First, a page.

Social media have emerged as a powerful means for emergency managers to communicate with the public before, during, and after an emergency. A preliminary examination of this phenomenon suggests that emergency managers use social media for three general purposes: (1) as a channel for public service announcements, (2) as a source of information, and (3) as means to “crowdsource” certain capabilities.
This preliminary review yields several conclusions, which point to areas where additional research may help emergency managers better employ social media:
• Social media training can enhance response capabilities. Additional research could examine best practices to include in training.
• Social media strategies should be optimized for mobile devices. Additional research could identify techniques that are best suited to a mobile audience.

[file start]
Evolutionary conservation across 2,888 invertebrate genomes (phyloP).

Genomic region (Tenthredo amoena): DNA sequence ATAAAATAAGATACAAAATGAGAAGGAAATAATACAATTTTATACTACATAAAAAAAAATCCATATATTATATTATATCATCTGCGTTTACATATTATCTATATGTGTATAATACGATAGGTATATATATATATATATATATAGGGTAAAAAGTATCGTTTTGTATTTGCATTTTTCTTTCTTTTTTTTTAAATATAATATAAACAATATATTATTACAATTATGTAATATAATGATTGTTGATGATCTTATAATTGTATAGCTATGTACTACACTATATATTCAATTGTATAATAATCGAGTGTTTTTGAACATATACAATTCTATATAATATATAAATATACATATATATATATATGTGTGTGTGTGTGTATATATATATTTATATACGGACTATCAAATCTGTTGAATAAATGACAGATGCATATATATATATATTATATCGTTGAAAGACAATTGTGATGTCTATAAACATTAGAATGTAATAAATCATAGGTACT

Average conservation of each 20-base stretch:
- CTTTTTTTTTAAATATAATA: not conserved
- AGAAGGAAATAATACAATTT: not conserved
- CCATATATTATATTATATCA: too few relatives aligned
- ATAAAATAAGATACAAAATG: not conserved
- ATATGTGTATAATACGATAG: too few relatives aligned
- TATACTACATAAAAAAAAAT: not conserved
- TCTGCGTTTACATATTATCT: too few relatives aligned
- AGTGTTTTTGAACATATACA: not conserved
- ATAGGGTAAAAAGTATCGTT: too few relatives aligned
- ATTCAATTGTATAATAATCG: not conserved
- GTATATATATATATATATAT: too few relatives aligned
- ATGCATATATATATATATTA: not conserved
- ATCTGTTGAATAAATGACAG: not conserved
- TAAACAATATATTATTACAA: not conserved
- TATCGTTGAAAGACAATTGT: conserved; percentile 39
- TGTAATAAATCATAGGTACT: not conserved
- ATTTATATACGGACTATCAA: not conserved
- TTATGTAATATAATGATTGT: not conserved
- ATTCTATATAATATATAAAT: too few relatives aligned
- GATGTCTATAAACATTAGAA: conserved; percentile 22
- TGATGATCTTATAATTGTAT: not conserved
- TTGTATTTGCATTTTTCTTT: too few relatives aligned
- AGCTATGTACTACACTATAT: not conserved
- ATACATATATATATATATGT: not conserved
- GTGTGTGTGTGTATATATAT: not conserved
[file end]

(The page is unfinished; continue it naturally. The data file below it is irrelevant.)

• Emergency managers should anticipate requests for assistance over social networks. Additional research could analyze different approaches to handling such requests.
• Communications strategies need to integrate multiple modes of communication. Additional research could explore strategies that include a mix of communication technologies or that target specific populations.
• Social media will be used differently at each level of government. Additional research could examine strategies at the local, state, and federal levels.
• Emergency managers should anticipate response efforts by private citizens. Additional research could explore techniques to engage self-organizing response efforts that exist outside any official chain of command.
HOMELAND SECURITY STUDIES AND ANALYSIS INSTITUTE, 2012